Monday, November 28, 2011

Debt crisis: CDS market loses its appeal after Greek 'haircut'

by Phillip Inman


November 28, 2011

Plenty of us have bought insurance that turns out to be worthless. Travel insurance that excludes flight cancellations was a classic. Payment protection cover with a list of exclusions so long that nine out of 10 payouts were refused was another. After a while, we ask ourselves, "why bother?"

The same question has occurred to investors who lent money to eurozone countries and bought credit default swaps (CDSs) as insurance against a failure to pay back all the loan.

It seems the eurozone authorities cannot envisage a type of default that might trigger a CDS payout. If we call a refusal by Greece to pay back 50% of its loans something more akin to a voluntary gentleman's agreement, then all claims are likely to be redundant.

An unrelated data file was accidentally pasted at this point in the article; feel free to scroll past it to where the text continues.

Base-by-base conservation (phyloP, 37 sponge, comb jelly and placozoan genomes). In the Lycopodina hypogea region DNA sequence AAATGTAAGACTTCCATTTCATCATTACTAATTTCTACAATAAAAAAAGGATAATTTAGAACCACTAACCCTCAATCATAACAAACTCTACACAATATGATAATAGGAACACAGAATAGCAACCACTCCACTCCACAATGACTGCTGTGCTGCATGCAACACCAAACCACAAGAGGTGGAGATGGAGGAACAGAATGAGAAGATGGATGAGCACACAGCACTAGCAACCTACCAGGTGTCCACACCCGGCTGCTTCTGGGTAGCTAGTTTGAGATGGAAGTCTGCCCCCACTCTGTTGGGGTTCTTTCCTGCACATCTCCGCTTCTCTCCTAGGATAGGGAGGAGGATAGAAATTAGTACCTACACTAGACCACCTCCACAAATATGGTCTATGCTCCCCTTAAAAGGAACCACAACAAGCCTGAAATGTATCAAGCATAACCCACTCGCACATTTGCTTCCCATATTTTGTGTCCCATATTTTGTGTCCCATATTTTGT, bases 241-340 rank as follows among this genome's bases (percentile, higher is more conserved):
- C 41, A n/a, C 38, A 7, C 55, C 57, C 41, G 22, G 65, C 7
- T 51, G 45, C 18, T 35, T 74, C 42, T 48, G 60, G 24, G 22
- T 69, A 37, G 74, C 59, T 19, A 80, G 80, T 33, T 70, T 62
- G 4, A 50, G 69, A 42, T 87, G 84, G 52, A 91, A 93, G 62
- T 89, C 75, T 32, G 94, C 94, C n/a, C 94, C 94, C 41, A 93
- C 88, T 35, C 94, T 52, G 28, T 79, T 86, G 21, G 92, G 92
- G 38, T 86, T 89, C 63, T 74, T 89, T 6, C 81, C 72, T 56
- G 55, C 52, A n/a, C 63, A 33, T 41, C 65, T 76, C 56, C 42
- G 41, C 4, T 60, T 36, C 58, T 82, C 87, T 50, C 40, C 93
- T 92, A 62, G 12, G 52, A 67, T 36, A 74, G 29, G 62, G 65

Eurozone politicians have rationalised this situation. They say the interests of all key institutions are preserved by avoiding a fully fledged, recognised default. Countries avoid contagion and banks that sold CDSs avoid insurance claims from other lenders for some of their money back. Brussels says there are only losers from the knock-on effects through the financial system of a fully fledged default.


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